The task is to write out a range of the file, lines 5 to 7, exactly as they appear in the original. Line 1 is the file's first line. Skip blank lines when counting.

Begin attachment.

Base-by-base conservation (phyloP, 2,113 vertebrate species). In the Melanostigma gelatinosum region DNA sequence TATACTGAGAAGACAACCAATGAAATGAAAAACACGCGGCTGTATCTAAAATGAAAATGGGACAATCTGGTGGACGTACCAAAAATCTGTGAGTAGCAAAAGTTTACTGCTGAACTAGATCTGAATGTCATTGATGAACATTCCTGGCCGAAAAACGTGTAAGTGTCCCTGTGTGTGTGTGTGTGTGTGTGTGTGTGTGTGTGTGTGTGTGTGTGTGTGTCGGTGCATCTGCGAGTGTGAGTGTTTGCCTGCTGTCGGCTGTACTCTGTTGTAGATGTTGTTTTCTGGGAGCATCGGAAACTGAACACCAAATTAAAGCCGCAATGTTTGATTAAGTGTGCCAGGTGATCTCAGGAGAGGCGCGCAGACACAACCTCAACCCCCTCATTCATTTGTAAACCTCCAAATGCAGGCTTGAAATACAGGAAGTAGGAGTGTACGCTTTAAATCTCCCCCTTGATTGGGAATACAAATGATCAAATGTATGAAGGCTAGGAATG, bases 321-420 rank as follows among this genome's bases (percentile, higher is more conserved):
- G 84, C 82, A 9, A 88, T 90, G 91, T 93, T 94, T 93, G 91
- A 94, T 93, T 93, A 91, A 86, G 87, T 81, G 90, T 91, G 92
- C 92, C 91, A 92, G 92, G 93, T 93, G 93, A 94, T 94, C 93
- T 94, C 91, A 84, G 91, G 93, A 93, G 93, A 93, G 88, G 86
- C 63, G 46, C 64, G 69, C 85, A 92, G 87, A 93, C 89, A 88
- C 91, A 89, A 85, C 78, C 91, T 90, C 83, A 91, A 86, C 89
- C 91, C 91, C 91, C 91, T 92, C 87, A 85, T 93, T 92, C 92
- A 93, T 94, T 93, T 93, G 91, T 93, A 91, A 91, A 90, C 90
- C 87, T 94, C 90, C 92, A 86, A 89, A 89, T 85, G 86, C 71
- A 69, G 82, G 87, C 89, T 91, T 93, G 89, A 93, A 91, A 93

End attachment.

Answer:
- T 94, C 91, A 84, G 91, G 93, A 93, G 93, A 93, G 88, G 86
- C 63, G 46, C 64, G 69, C 85, A 92, G 87, A 93, C 89, A 88
- C 91, A 89, A 85, C 78, C 91, T 90, C 83, A 91, A 86, C 89